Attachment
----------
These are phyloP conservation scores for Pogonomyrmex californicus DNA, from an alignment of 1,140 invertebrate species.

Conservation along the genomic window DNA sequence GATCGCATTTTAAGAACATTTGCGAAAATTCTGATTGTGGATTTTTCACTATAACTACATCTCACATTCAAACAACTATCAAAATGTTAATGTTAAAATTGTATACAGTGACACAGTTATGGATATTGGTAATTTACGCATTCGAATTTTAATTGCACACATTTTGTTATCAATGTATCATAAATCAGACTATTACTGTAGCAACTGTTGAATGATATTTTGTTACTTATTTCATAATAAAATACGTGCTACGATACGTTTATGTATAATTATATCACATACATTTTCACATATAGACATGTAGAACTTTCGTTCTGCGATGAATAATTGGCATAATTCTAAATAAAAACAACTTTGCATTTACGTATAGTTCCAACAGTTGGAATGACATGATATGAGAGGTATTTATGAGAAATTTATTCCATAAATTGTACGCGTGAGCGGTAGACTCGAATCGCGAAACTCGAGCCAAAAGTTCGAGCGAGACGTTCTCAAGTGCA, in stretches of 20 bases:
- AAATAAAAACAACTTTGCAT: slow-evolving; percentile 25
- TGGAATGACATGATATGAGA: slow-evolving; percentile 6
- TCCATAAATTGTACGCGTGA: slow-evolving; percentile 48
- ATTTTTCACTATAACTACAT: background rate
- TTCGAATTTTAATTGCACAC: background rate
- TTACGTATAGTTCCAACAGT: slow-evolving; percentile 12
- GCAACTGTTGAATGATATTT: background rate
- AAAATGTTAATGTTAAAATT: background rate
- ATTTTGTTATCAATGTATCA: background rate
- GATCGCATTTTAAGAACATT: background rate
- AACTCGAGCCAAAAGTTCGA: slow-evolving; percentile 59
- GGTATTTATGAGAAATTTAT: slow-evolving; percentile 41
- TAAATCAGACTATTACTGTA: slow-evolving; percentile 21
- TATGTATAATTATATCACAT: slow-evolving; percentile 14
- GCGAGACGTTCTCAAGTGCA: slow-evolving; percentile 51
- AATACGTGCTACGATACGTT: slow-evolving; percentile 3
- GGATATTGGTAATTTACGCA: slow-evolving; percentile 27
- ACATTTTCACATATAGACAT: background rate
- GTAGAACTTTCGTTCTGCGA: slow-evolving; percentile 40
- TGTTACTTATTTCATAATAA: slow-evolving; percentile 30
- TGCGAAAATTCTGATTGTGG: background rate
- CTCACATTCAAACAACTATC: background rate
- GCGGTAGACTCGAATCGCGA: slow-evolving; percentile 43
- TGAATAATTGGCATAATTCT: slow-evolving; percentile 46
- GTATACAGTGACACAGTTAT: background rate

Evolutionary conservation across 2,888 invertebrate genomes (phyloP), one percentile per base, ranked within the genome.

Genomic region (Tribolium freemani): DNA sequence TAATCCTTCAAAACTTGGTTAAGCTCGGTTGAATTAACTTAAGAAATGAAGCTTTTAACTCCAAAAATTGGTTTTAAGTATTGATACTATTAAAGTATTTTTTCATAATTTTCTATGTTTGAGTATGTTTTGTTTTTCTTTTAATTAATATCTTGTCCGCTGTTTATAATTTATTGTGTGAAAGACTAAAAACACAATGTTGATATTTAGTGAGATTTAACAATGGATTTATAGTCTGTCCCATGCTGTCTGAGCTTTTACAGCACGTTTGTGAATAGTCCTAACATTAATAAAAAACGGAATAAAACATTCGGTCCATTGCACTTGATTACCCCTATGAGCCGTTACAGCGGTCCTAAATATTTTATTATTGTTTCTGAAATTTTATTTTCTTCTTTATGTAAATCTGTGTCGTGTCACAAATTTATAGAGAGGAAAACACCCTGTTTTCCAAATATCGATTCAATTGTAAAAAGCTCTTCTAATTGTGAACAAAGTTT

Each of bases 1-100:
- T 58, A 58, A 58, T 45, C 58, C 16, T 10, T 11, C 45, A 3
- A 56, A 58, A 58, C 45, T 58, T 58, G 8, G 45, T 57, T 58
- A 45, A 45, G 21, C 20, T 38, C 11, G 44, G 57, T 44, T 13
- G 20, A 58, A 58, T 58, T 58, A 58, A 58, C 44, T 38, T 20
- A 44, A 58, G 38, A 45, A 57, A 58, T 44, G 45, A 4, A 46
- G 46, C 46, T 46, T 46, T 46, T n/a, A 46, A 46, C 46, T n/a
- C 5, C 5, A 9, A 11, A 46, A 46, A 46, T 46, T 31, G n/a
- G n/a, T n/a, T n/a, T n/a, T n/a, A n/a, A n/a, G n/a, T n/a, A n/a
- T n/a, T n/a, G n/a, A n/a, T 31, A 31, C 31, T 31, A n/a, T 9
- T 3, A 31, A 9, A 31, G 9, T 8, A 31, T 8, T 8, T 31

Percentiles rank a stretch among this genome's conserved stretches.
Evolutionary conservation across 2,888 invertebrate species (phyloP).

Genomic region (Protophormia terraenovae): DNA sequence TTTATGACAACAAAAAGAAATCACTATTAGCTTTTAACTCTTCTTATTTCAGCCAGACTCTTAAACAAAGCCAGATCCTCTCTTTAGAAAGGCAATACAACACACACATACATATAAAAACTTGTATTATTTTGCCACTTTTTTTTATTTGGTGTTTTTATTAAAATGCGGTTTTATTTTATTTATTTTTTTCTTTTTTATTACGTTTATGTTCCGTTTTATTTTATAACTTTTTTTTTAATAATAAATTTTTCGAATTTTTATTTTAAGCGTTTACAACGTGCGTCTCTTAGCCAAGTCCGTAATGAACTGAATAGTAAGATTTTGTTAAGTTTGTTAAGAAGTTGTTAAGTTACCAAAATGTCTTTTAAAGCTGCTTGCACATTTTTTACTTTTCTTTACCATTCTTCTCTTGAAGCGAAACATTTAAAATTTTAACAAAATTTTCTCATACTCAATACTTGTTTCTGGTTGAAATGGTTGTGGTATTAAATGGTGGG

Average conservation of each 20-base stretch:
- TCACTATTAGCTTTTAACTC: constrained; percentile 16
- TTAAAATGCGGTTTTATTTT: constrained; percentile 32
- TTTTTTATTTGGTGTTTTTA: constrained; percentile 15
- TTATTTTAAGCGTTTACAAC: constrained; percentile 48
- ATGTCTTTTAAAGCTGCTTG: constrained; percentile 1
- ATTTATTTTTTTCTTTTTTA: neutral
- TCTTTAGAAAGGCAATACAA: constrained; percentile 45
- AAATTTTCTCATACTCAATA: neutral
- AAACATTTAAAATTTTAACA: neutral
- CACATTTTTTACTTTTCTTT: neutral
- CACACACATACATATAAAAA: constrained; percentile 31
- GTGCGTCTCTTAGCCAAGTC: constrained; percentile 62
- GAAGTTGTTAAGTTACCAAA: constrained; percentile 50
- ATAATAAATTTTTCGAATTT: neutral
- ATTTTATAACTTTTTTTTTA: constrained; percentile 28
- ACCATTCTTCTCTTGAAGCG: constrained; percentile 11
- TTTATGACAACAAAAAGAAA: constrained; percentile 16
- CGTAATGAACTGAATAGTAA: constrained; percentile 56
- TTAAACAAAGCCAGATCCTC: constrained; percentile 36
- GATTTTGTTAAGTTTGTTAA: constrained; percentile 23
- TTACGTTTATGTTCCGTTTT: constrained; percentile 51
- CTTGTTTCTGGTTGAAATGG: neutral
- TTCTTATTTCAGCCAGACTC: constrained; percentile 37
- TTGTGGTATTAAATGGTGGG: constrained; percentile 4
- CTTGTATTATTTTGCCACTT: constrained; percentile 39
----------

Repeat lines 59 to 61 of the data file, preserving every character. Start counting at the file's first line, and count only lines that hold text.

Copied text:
- ATTTTATAACTTTTTTTTTA: constrained; percentile 28
- ACCATTCTTCTCTTGAAGCG: constrained; percentile 11
- TTTATGACAACAAAAAGAAA: constrained; percentile 16